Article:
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Faith schools : Help or hindrance?

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 A Pakistani Muslim reads holy Koran during Itikaf at a mosque during Ramadan in northwest Pakistan's Peshawar on July 19, 2014. Itikaf is a spiritual retreat in a mosque, and is usually held during the last 10 days of Ramadan, during which Muslims will spend the evening and night in the mosque, devoting their time to solitary prayers and reading the Koran.
A Pakistani Muslim reads holy Koran during Itikaf at a mosque during Ramadan in northwest Pakistan’s Peshawar on July 19, 2014. Itikaf is a spiritual retreat in a mosque, and is usually held during the last 10 days of Ramadan, during which Muslims will spend the evening and night in the mosque, devoting their time to solitary prayers and reading the Koran.

According to a report by the London School of Economics, Communities will best learn to live peacefully together if they grow up and learn together, respecting each other’s differences. Separation along religious lines they say invites division, racism and bigotry to develop, everything the government and every think tank is trying to circumvent. YZ Patel looks in to the issue of faith schools in multi-cultural Britain

 
A question often posed to me is ‘what is your perspective on faith schools?’ Do you think they are of a benefit to society or a hindrance? A force for good or otherwise? These questions brought about as two new faith schools have been proposed in Lancashire in the last few weeks.
Topically the doctrine in question is the one of submission and with everything that surrounds it, the issue was going to be a hot potato dichotomising the adherents and non followers alike.
The view to keep education secular that is free of any form of religion is that it stops ‘social sorting’ of children along lines of class, ability and religion. Those in favour of no religious involvement insist that in order to achieve a non segregated cohesive and integrated society the divisive component of religion has to be removed.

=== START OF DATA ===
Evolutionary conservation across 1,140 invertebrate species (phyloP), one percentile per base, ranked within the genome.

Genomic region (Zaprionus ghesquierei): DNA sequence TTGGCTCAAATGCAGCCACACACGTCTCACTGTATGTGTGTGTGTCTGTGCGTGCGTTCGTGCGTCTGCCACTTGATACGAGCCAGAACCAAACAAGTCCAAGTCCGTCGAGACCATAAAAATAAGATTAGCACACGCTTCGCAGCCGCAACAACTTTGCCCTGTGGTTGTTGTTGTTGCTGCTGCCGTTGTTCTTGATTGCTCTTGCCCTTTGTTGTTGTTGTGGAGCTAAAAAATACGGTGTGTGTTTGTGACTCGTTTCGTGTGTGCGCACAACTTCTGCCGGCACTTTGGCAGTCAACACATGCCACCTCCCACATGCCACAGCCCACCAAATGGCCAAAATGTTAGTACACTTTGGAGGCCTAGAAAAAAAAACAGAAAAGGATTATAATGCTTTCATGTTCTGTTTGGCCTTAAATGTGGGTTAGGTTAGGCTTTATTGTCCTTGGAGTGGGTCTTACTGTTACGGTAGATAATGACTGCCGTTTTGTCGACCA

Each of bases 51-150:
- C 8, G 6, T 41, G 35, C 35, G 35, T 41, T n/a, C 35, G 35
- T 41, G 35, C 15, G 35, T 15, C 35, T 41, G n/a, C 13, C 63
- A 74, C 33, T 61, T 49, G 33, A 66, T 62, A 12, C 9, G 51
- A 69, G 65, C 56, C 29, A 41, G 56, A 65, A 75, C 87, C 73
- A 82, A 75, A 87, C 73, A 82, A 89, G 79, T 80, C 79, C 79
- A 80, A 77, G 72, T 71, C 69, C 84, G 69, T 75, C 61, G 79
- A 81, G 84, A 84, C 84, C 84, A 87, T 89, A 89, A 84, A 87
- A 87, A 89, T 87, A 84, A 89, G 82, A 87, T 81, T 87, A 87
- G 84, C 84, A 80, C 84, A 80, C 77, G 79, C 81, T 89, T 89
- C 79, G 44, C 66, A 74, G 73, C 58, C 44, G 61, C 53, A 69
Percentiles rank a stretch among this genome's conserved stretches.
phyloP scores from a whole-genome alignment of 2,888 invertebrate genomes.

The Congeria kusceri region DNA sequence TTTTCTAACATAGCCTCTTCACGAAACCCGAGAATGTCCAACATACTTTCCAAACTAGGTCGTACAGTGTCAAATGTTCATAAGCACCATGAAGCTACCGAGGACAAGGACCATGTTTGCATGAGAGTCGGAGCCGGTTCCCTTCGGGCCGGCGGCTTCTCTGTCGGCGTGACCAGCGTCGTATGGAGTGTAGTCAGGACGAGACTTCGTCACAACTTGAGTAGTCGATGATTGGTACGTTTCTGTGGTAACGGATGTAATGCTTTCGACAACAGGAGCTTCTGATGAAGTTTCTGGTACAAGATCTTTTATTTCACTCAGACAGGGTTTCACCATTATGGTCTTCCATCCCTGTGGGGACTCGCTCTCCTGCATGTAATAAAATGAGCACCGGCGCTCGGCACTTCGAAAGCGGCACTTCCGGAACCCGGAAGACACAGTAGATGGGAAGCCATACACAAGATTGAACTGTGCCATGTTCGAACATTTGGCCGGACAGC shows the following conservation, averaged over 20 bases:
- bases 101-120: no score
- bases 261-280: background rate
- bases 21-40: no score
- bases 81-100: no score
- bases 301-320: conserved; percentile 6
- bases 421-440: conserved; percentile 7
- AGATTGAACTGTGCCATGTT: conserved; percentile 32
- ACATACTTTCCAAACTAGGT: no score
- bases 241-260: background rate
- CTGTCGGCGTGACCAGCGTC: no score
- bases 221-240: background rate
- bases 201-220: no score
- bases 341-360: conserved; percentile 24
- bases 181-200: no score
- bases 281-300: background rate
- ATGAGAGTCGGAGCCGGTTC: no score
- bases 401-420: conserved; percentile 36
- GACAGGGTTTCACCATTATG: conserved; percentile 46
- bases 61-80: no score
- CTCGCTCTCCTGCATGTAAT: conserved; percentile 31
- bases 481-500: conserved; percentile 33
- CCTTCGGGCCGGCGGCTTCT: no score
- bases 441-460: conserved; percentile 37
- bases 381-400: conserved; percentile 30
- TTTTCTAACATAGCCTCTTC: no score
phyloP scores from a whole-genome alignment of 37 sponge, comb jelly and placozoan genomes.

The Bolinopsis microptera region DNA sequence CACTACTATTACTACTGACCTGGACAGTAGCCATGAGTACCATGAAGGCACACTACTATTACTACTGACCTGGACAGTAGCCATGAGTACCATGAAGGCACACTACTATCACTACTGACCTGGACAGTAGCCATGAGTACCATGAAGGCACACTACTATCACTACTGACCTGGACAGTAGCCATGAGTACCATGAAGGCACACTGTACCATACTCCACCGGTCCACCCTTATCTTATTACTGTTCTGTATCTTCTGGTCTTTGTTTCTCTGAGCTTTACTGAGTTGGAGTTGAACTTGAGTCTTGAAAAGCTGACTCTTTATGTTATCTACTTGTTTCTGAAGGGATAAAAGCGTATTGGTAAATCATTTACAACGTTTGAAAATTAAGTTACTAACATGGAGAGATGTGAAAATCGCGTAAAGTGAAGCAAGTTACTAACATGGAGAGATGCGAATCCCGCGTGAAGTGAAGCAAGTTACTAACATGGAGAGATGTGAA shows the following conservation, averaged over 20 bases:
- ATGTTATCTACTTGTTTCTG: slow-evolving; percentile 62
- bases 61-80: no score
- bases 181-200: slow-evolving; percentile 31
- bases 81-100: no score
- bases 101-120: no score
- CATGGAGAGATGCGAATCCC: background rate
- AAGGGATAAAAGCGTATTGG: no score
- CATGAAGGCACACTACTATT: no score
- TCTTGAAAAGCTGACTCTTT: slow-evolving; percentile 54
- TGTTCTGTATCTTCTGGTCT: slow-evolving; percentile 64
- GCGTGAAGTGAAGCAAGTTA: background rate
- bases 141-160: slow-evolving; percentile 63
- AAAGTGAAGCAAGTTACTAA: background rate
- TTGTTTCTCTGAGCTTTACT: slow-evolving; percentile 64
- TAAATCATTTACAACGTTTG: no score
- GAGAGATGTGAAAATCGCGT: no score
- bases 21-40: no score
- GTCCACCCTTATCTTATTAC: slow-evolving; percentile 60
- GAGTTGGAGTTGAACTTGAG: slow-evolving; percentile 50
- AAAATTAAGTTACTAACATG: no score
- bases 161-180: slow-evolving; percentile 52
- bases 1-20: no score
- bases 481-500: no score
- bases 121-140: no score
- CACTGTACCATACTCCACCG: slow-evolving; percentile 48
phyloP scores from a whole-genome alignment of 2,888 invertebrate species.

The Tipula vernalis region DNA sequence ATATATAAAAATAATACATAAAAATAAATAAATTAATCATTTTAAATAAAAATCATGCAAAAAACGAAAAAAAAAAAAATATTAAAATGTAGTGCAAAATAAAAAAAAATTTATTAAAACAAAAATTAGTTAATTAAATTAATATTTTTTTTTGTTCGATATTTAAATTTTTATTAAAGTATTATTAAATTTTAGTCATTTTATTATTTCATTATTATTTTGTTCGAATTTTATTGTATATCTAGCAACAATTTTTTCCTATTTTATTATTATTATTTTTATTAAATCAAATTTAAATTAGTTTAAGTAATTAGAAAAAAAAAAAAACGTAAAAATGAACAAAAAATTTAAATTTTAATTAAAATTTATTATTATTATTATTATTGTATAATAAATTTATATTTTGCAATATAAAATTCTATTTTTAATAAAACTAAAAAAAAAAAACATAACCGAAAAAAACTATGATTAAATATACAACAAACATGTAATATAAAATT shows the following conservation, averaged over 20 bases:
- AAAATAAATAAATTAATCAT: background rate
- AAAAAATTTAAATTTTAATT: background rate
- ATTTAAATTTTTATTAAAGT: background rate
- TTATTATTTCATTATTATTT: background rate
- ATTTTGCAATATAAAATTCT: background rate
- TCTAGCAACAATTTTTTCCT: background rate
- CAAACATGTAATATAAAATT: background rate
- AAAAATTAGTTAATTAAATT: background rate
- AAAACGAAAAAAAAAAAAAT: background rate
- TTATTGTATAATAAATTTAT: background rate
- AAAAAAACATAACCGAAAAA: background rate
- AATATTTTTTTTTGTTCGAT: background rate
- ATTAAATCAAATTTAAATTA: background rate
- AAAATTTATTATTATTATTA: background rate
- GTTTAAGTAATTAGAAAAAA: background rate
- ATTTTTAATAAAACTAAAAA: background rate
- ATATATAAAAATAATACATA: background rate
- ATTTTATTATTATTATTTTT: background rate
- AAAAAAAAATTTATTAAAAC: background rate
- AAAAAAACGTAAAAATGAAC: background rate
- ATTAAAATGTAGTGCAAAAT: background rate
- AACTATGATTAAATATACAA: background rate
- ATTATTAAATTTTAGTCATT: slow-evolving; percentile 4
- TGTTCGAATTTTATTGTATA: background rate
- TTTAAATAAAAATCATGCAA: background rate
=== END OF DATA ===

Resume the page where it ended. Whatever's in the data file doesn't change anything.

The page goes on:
According to a report by the London School of Economics, Communities will best learn to live peacefully together if they grow up and learn together, respecting each other’s differences. Separation along religious lines they say invites division, racism and bigotry to develop, everything the government and every think tank is trying to circumvent.
Faith schools the secularists say is also a fertile breeding ground for discrimination as they are permitted to use religious criteria for their  admissions policy. We often hear of non practising Catholics or Anglicans signing up to their local religious establishment just to get their children into their school of choice.
These policies the anti brigade say is to the detriment of local children who may be of the wrong religion or paying the price for their parents lack of belief. They believe the role of religion has no place in modern day society and is antiquated. Secularists believe all the ideals of all pupils and their families should be respected however no place of education should seek to promote or instil such dogma.
This being the total polar opposite to the view held by those in favour of faith schools that it is religion that allows this to happen. It is faith that allows respect and all the values secularists claim it doesn’t.
Those in favour of faith schools hold the strongly held belief that they achieve high standards of attainment because of their religious ethos. It is the values held within their belief system that allows pupils to reach their potential and become valuable members of society. Those fiercely in favour of religion within education are of the unyielding mindset that the two cannot be separated and are inextricably linked.